There are some interesting companies to spread trade on the Amsterdam stock exchange, or Euronext Amsterdam as it is now known, and many spread betting companies now offer you this option. Consider for instance Royal Dutch Shell “A” shares, for which the current daily rolling bet is quoted at 2603.4 – 2608.6. If you think these shares are going up, you could place a long bet for £7 per point at 2608.6.
These shares show reasonable volatility, and in a few days you might see the price now quoted at 2632.4 – 2637.6. If you decide to close your bet at this level, then it would close at the “selling” price of 2632.4.
Here is how you work out how much you have won with this bet. Your bet was placed at 2608.6, and closed at 2632.4. Working this out, 2632.4 less 2608.6 is 23.8 points, so this is how much you have won. For your stake of £7 per point, your total winnings are £166.60. As this was a daily rolling bet, there would have been a small charge each night for interest.
Some of the time, your trade will go in the wrong direction, and importantly you should know when to cut your losses and close your bet. Say that the quote dropped below 2600, and this was when you had decided that you would have to exit and lose some money. You close your bet when your spread betting provider is quoting 2593.7 – 2598.9. This means you have lost 2608.6-2593.7, a total of 14.9 points.
You can work out how much you lost in the same way as your winnings. Your bet was £7 per point, and you lost 14.9 points, so you simply multiply these numbers together. This comes to £104.30, and again you would have been charged a little extra for interest.
Considering now another group on the Dutch market, a futures bet on ING Groep NV is currently listed at 549.3 – 554.3. Perhaps you see this as a shorting opportunity, and want to sell at 549.3 at a stake of £3 per point. If the price goes down to 526.2 – 531.2 you could decide to close your bet and work out how much profit you have made.
Your short, or selling bet was placed at a price of 549.3 and closed at a price of 531.2. That means that you have gained 18.1 points. For your stake of £3 per point you finish up with a profit of £54.30. As this is a futures based bet, there isn’t any adjustment for interest.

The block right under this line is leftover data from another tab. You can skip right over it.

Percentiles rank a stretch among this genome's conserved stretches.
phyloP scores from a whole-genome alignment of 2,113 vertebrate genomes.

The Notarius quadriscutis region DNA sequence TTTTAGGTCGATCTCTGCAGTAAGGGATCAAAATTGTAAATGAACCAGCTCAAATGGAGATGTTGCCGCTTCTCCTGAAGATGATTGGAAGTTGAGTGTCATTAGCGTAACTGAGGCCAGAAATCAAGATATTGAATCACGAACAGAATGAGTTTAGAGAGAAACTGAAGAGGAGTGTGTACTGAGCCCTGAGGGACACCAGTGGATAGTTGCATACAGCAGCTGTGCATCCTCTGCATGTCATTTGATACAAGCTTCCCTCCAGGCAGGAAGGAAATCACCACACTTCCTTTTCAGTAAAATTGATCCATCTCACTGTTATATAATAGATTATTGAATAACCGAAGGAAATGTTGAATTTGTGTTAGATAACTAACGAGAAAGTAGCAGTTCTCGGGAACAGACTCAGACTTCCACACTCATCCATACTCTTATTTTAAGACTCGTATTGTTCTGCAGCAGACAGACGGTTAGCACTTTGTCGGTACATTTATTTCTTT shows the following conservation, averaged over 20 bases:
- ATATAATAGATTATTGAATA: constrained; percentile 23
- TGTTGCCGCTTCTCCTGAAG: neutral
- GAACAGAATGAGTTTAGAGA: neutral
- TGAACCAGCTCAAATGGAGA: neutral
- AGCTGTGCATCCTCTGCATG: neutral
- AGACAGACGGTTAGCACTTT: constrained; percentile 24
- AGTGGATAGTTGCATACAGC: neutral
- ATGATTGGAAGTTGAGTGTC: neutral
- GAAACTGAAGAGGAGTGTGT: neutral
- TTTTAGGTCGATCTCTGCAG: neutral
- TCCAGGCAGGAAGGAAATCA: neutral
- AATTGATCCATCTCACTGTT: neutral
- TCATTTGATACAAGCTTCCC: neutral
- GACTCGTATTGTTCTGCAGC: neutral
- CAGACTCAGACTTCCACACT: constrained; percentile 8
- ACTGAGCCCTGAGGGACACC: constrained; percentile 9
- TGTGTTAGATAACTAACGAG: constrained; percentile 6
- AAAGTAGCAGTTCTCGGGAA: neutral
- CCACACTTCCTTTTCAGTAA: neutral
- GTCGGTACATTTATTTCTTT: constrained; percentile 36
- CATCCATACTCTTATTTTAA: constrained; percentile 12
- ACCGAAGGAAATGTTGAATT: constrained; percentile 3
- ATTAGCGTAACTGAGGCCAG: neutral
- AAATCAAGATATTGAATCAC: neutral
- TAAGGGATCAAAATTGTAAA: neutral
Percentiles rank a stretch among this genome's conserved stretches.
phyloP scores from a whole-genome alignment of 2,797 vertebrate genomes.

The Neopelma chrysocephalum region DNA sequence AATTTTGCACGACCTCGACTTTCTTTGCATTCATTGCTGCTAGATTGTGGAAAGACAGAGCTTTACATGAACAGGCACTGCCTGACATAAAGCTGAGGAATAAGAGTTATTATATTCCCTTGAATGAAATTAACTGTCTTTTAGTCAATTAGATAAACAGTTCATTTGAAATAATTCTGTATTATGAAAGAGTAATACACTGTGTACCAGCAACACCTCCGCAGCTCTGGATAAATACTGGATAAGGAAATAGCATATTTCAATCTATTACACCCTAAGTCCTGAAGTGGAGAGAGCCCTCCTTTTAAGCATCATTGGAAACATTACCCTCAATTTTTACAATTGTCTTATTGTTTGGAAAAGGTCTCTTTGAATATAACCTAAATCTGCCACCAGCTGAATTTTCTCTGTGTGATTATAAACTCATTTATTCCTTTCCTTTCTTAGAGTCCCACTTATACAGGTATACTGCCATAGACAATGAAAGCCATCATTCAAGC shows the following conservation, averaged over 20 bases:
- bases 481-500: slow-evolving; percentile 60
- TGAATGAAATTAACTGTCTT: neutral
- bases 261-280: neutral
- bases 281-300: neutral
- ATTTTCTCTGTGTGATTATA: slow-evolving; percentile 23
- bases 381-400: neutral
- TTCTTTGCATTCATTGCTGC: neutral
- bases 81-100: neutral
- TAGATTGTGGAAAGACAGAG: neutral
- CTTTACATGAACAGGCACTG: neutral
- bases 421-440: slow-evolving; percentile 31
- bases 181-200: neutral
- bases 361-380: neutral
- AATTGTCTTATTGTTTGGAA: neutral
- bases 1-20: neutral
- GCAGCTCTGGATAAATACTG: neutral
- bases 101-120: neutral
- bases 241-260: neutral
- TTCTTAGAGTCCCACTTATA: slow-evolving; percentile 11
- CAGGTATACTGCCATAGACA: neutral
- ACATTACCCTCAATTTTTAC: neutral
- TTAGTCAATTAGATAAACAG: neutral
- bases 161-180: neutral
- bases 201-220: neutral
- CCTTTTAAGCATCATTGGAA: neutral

Once again, it’s always possible that the price will go in the wrong direction and you will have to “bail out” before the potential losses become too great. If the price increased after you had placed your bet, you might cut your losses when it reaches 556.1 – 561.1. In this case the bet was placed at 549.3 and closed at 561.1, which works out to 11.8 points against you. Therefore with a stake of £3 per point, you would have lost £35.40.
How to Spread Bet Dutch Shares
Although one of the lesser markets, there are some interesting companies trading on the Dutch stock exchange in Amsterdam. Along with other European exchanges, the Amsterdam market has merged into a group called Euronext, and is known individually as Euronext Amsterdam. With some spread betting providers you will find the market referred to as “Shares – Netherlands”. It is actually incorrect to refer to this country as Holland, as strictly Holland is only a part of the Netherlands, though that name is in common usage for the whole country.
One of the companies with which you are no doubt familiar is Royal Dutch Shell, which also trades on the London markets. Philips, the electronics manufacturer, is also Dutch, and one of the largest electronics companies in the world, having been founded more than a century ago. They even lay claim to having invented the audio cassette. So there are some significant players even though the Dutch market is not well recognized.
The Netherlands use the euro, but obviously with spread betting you place bets in your local currency, such as pound sterling, and don’t get involved with currency conversions. You will find that quite a few spread betting companies list Dutch shares, generally offering the ones that make up the AEX index (of which there are 25) and other large companies.
Being attached to the euro is both a blessing and a curse. Any European issues, even from more distant countries like Greece and Italy, have an immediate impact on the markets, and this is the issue with having one currency with a multitude of governments. But the euro is a much more recognized currency than the Dutch guilder was, and allows for freer and more open trade across national boundaries.
If you plan to spread bet Dutch shares you should spend some time studying the markets, and seeing how volatile they are. One of the keys to profitable trading is summarized in the expression “Cut your losses, and let your winners run”, and to implement this effectively you need to have a good idea of the general range of price movement you should expect.
“Cutting your losses” refers to closing a spread trade quickly if it is clearly going in the wrong direction, and losing you money. But if you close the trade too quickly, because you did not allow for the volatility that the financial security customarily experiences, and the trade turns around to make a profit, then you will be losing on a potentially winning spread bet. On the other hand, if you hang on to a losing bet too long, then you face big losses. The answer is to find a compromise, and for this you need to have a good awareness of the usual price fluctuations.
You will find several companies that give you good opportunities to profit in the Netherlands share market, and including spread betting Dutch shares in your repertoire of possible actions means that you have further choices for the times when your local markets are not worth trading.